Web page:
Countries including Germany, France, Italy and Ireland have halted jags as a precaution in order to investigate after a small number of people developed blood clots in the days and weeks after receiving a dose.
But how much of a concern is there around safety of the vaccine?
The European Medicines Agency (EMA) said there have been around 30 reports of blood clots, in just under five million people given the vaccine across Europe.
The regulator said one person in Austria was diagnosed with blood clots and died ten days after vaccination, but that there is “currently no indication that vaccination has caused these conditions”.
The World Health Organisation (WHO) added that while it is good practice to investigate potential negative effects, there is no evidence that the incidents are caused by the vaccine.
Professor Neil Mabbott, Personal Chair of Immunopathology at Edinburgh University’s Roslin Institute, said members of the public “should not be concerned” about the AstraZeneca vaccine.
He added that the tiny number of blood clotting incidents compared to the millions of vaccines which had been administered was too be expected, as blood clotting occurs normally by chance in the population.
"It's perfectly understandable that people might have concerns about this,” he said.
"But I would say not to be concerned. These vaccines appear to be remarkably safe, and will provide good protection against Covid-19. The incidence of blood clotting is the kind of level we'd expect in the population.”
Prof Mabbott said the European countries are understandably “being cautious”, but that “if they look to the UK they'll see that these vaccines have been remarkably safe.”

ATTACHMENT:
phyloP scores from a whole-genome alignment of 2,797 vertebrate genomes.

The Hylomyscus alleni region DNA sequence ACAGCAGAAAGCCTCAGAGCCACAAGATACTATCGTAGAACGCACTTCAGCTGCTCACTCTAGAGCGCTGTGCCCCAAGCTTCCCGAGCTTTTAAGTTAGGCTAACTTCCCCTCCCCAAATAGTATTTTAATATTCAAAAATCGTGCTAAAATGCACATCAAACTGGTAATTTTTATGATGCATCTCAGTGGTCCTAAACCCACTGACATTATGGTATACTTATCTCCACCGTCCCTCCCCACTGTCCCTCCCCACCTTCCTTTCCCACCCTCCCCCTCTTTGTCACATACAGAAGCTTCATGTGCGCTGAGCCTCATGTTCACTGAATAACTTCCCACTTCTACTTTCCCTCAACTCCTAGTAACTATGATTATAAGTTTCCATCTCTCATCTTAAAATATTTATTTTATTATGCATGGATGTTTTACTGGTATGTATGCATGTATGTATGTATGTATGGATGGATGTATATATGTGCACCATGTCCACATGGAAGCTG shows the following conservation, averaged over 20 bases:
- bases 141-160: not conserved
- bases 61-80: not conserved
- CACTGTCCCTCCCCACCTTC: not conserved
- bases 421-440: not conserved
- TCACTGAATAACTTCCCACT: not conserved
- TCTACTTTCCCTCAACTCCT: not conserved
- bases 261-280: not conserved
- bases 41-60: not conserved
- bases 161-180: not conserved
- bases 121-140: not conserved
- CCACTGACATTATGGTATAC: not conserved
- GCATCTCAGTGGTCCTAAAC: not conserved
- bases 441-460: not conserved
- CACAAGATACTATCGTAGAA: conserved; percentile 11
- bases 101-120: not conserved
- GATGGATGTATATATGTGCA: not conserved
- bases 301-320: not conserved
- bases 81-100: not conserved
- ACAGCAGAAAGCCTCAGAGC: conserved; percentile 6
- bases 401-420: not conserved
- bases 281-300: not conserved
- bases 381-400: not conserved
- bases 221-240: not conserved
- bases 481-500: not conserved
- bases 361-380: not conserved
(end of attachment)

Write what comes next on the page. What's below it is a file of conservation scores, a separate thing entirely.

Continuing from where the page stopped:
“It’s not too surprising that we might, just by chance, observe a few unfortunate individuals that have happened to have a clotting incident soon after vaccination," he said.
"But there's nothing to suggest, at least for the present, that this is anything to do with the vaccine itself.
"This is most likely coincidence due to the background level of clotting in the population.
“The numbers we're talking about are so small in comparison to the amount of vaccine doses that have been given out. Of course it will be monitored as the pandemic rolls on, but I don't think there's been any suggestion that there's an increased incidence of this in recipients of the vaccine.”
Prof Mabbott added that both the Pfizer and AstraZeneca vaccines are known to produce mild side effects for a few days, including headaches and soreness in the arm which had the injection.
“They're both very different vaccines in their formulation,” he said.
"The Pfizer one is the messenger RNA vaccine, and the AstraZeneca one is the safe virus, with bits of the Covid-19 virus in it to trick the immune system into reacting to it.
“The side effects that have been reported for these are almost exclusively general side effects of immunisation, soreness, maybe a headache in some people, general flu like symptoms we get for a day or two after vaccination that tend to clear.